How to make an attractive city

Last month, I shared this fabulous Alain de Botton video here on my blog; I am re-posting it again today for anyone who has yet to see it.

de Botton explains the six key elements of successful urban development, and he concludes with a simple truth, in his words: "Beautiful cities have only ever been created when governments impose strict and ambitious regulations...."

I encourage everyone to watch this 14-minute animation; it's a great introduction to the practice of urban design and offers a number of lessons for all who are interested in urban placemaking.


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  • commented 2015-05-20 06:31:55 -0700
    I think this article is a good response to that video and some of the problems with it:

    http://marketurbanism.com/2015/05/12/what-is-wrong-with-how-to-make-an-attractive-city/

    “Another contradiction is when the video argues a city cannot be shaped by a free real estate market. However, most of the cities the video uses as good examples were, in fact, built by within extremely deregulated real estate market compared to today’s standards. This is true for almost all medieval cities, old London neighborhoods, the Marais in Paris (what was untouched by Haussmann’s renovation) with the additional examples of Hong Kong, New York and even the historical centers of Brazilian cities.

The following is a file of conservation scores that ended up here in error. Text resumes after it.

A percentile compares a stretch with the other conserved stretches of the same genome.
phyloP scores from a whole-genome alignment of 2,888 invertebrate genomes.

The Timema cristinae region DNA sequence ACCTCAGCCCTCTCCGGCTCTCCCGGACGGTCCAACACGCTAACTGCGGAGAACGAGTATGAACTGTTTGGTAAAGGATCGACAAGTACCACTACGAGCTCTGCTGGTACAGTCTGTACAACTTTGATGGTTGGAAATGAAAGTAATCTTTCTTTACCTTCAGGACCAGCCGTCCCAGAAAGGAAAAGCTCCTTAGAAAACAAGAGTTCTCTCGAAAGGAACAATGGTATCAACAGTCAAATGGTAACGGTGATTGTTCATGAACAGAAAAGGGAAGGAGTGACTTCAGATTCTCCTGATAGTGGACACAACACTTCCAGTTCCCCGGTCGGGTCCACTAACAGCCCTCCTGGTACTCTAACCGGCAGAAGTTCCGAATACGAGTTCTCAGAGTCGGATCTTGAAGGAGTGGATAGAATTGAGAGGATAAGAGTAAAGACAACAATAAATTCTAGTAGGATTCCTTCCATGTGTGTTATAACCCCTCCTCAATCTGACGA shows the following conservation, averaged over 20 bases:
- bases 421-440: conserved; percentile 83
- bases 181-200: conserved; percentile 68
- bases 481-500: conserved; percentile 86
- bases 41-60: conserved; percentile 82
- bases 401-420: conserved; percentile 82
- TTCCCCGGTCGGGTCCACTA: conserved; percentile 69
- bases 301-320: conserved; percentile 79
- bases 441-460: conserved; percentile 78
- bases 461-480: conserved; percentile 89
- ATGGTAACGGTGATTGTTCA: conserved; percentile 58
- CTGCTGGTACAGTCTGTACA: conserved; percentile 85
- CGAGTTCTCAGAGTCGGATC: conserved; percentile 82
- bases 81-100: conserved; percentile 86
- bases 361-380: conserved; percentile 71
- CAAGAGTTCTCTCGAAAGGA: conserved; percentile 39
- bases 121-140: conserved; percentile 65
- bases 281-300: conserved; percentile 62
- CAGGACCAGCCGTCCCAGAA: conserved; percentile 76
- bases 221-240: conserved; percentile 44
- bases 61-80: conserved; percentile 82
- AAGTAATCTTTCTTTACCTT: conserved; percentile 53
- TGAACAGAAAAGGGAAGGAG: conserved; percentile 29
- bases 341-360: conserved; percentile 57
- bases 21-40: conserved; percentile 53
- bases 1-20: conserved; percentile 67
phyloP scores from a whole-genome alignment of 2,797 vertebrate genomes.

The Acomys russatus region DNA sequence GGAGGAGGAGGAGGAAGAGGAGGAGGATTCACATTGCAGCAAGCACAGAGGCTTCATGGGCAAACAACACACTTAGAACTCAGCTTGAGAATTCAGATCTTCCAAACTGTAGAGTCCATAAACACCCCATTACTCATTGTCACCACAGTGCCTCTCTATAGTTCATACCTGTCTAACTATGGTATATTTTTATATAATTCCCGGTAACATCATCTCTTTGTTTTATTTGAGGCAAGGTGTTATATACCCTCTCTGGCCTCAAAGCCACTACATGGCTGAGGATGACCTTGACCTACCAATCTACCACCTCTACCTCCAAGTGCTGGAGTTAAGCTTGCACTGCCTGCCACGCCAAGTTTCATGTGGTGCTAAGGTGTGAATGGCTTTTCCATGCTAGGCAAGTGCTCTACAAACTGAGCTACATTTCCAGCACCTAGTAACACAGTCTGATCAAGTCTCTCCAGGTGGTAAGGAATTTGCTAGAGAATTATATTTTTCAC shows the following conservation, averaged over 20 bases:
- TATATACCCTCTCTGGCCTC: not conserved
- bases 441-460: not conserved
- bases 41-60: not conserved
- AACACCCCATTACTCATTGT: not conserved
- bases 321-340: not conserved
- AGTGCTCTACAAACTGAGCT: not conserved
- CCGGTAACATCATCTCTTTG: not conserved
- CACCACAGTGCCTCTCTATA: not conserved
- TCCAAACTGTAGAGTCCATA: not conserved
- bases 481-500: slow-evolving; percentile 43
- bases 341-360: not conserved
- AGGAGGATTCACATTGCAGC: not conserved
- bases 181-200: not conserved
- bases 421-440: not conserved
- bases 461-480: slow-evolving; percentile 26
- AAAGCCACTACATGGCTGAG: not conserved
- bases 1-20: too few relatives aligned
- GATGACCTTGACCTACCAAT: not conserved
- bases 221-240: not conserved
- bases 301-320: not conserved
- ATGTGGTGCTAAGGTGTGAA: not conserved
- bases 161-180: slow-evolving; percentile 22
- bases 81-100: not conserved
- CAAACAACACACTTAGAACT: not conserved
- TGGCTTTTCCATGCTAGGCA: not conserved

By understanding the city as a complex, emergent environment, we should let go of the urge to impose our personal interests in urban form. The video’s final conclusions, calling for an increase in government control and a rigid regulation of the urban environment is as dangerous and has the same mindset as the failed plans of Brasilia. And as dangerous as modern urbanism theory in general, which sees the city as built physical space that can be modeled by what planners want to achieve. Cities must be the result of spontaneous and voluntary action by all its citizens, not of a committee that decides what is right, wrong, beautiful or ugly. Restraint from imposition by those who arrogantly proclaim they know what’s best for the extremely complex organisms we call cities will eventually lead to what I like to call planned chaos."